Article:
Lucas said he experiences a slight pinch — cup tugging on skin — when they’re first attached. The other aforementioned Wolves players said they experience no pain or discomfort at all.

“It doesn’t hurt, it just gives you a big mark,” Rubio said. “I usually do it on my back, and I always put on a shirt.”

Dieng doesn’t worry about such things.

“Gorgui does it,” LaVine said, “but you can’t even see the marks on him.”

Short takes

Former NBA coach George Karl’s forthcoming book, “Furious George,” has lived up to its title and it hasn’t even hit bookstores yet.

In it, he criticizes such former players as Carmelo Anthony, J.R. Smith and Kenyon Martin, all of whom responded with anger or disdain. Karl, among many other things, writes that Anthony and Martin carried two burdens: “All that money and no father to show them how to act like a man.”

He also calls Anthony a “true conundrum” who lacked leadership and — alert the media — defensive effort.

“I never knew I was, what’s the word, a conundrum?” Anthony asked reporters. “I don’t even know what the hell that means, to be honest with you.”

In the days before Saturday night’s Christmas gift giving, Atlanta star Dwight Howard recalled his childhood and a family that didn’t exchange many gifts.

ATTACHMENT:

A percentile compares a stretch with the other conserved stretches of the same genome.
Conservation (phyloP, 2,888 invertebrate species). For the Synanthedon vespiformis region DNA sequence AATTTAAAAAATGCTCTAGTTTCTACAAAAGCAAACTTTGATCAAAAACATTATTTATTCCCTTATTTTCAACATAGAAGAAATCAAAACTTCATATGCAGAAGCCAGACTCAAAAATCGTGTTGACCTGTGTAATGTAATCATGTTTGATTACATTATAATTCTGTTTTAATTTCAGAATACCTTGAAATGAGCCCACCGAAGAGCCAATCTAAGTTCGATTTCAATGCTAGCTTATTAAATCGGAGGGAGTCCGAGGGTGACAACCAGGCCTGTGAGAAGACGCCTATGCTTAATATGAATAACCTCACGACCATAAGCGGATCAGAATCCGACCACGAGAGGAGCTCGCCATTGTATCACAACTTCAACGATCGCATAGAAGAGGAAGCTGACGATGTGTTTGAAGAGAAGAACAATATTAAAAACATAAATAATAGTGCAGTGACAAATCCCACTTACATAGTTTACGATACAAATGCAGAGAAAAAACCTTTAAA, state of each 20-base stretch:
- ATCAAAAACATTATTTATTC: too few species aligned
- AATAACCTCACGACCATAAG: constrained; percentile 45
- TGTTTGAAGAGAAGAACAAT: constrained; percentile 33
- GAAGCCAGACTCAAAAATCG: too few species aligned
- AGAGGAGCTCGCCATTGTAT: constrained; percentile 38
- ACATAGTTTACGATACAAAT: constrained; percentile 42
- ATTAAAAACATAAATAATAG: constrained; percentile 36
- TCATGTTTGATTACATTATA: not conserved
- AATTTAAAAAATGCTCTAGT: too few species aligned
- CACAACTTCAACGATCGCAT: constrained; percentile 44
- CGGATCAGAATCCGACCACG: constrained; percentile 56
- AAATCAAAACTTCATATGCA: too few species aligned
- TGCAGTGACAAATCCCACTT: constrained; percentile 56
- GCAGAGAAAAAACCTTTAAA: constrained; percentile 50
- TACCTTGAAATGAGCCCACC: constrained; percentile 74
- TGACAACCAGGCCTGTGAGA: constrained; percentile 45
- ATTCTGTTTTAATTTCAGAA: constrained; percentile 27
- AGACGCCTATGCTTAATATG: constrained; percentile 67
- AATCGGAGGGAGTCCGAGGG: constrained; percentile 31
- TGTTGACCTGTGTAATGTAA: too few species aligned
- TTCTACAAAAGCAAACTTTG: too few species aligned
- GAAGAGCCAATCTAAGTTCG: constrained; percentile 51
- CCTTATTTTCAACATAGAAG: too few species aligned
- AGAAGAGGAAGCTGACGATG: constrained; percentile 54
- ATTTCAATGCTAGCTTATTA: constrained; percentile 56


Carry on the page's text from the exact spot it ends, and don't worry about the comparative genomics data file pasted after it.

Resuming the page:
“As a child, you wanted all the toys and stuff,” he said. “But my grandma wasn’t big on giving us toys, so we were stuck with thermals and socks. I was personally upset at my grandma for giving thermals, but actually now I want thermals because they’re good. I guess she knew what was right and I didn’t.”

The San Antonio Spurs retired Tim Duncan’s No. 21 jersey, an emotional occasion last week that drew such dignitaries as Atlanta coach and former longtime Spurs assistant coach Mike Budenholzer.

The future Basketball Hall of Famer who showed so little emotion during his career let it almost out.

“Behind the scenes or in the locker room or in practice, he has a lot of personality,” Budenholzer said. “He is incredibly intelligent, incredibly funny. To see him emotional was probably a little out of character. He had so much poise in the biggest moments, when there’s the biggest pressure.“Timmy has a lot to offer. He just doesn’t share it with a lot of people.”

Wolves week ahead

Sunday: at Oklahoma City, 7 p.m.

Monday: vs. Atlanta, 7 p.m.

Wednesday: at Denver, 8 p.m.

Friday: vs. Milwaukee, 7 p.m.

Sun: ESPN. Mon, Wed: FSN. Fri: FSN, NBA TV

Player to watch: Russell Westbrook, Thunder

The Timberwolves’ first Christmas Day appearance features a man threatening to average a triple-double for the entire season. Through his first 28 games, he averaged 31.3 points (first in the NBA), 10.8 assists (second) and 10.5 rebounds (13th).

VOICES

“Well, everything stresses me.”

Wolves coach Tom Thibodeau when asked if his team was just careless enough with the ball to stress him during Wednesday’s victory at Atlanta.

Twitter: @JerryZgoda, E-mail: jzgoda@startribune.com, Blog: startribune.com/wolves